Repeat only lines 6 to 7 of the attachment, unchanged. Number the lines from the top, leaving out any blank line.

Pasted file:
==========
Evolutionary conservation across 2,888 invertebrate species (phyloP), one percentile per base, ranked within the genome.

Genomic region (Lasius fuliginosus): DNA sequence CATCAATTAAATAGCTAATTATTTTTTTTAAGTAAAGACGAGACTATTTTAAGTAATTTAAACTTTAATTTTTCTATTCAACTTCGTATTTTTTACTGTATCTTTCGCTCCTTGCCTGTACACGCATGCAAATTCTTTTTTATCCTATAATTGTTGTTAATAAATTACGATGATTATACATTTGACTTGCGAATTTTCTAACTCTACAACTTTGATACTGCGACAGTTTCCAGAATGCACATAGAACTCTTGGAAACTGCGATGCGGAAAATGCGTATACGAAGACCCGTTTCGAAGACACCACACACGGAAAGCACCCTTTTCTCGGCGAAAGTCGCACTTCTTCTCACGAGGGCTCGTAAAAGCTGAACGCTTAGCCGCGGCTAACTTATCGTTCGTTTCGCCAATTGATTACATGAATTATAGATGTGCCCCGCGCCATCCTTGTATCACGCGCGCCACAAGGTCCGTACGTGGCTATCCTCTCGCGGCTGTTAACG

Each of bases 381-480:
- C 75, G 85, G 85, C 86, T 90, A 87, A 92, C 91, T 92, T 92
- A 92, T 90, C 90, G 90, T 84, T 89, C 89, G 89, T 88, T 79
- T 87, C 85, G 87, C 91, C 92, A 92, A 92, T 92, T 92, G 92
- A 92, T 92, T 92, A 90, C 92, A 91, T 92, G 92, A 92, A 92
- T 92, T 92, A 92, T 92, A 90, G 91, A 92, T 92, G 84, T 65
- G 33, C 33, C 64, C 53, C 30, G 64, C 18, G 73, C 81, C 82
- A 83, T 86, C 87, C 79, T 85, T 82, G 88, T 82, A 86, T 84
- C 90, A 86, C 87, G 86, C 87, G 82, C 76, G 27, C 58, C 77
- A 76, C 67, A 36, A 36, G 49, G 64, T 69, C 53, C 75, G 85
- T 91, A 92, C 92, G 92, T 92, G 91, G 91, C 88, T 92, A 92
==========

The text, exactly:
- T 87, C 85, G 87, C 91, C 92, A 92, A 92, T 92, T 92, G 92
- A 92, T 92, T 92, A 90, C 92, A 91, T 92, G 92, A 92, A 92